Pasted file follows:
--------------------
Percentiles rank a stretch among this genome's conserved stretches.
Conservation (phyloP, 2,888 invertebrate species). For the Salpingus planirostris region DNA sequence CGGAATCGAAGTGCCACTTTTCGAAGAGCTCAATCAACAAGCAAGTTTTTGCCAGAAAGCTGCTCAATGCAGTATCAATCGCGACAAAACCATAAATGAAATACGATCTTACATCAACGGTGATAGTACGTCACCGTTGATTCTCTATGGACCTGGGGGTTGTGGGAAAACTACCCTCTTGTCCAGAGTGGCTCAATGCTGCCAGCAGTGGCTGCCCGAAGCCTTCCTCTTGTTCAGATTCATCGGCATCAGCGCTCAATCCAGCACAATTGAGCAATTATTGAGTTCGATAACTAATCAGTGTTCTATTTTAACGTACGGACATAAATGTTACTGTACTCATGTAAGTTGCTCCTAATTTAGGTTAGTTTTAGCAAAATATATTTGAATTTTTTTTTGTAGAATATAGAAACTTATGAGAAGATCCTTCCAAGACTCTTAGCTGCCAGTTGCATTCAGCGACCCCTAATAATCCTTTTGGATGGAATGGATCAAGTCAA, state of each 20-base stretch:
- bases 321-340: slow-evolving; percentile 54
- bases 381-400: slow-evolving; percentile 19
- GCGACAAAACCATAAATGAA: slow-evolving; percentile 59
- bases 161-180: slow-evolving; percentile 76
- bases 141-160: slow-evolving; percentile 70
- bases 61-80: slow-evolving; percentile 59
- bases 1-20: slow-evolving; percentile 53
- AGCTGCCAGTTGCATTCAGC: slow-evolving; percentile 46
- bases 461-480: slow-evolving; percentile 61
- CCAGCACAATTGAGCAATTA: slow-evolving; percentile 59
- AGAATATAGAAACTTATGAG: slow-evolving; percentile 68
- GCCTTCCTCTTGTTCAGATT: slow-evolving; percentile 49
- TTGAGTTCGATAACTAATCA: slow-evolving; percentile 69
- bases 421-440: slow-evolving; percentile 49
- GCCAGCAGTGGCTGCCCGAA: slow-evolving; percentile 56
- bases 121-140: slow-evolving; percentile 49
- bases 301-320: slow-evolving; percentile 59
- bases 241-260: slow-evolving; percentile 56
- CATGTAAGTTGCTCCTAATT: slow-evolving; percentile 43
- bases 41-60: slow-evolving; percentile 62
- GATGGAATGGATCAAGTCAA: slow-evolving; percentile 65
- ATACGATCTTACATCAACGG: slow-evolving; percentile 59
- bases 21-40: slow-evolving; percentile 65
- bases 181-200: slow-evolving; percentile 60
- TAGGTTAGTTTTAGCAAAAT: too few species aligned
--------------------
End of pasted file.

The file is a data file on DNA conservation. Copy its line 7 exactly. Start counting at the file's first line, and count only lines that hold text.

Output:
- bases 141-160: slow-evolving; percentile 70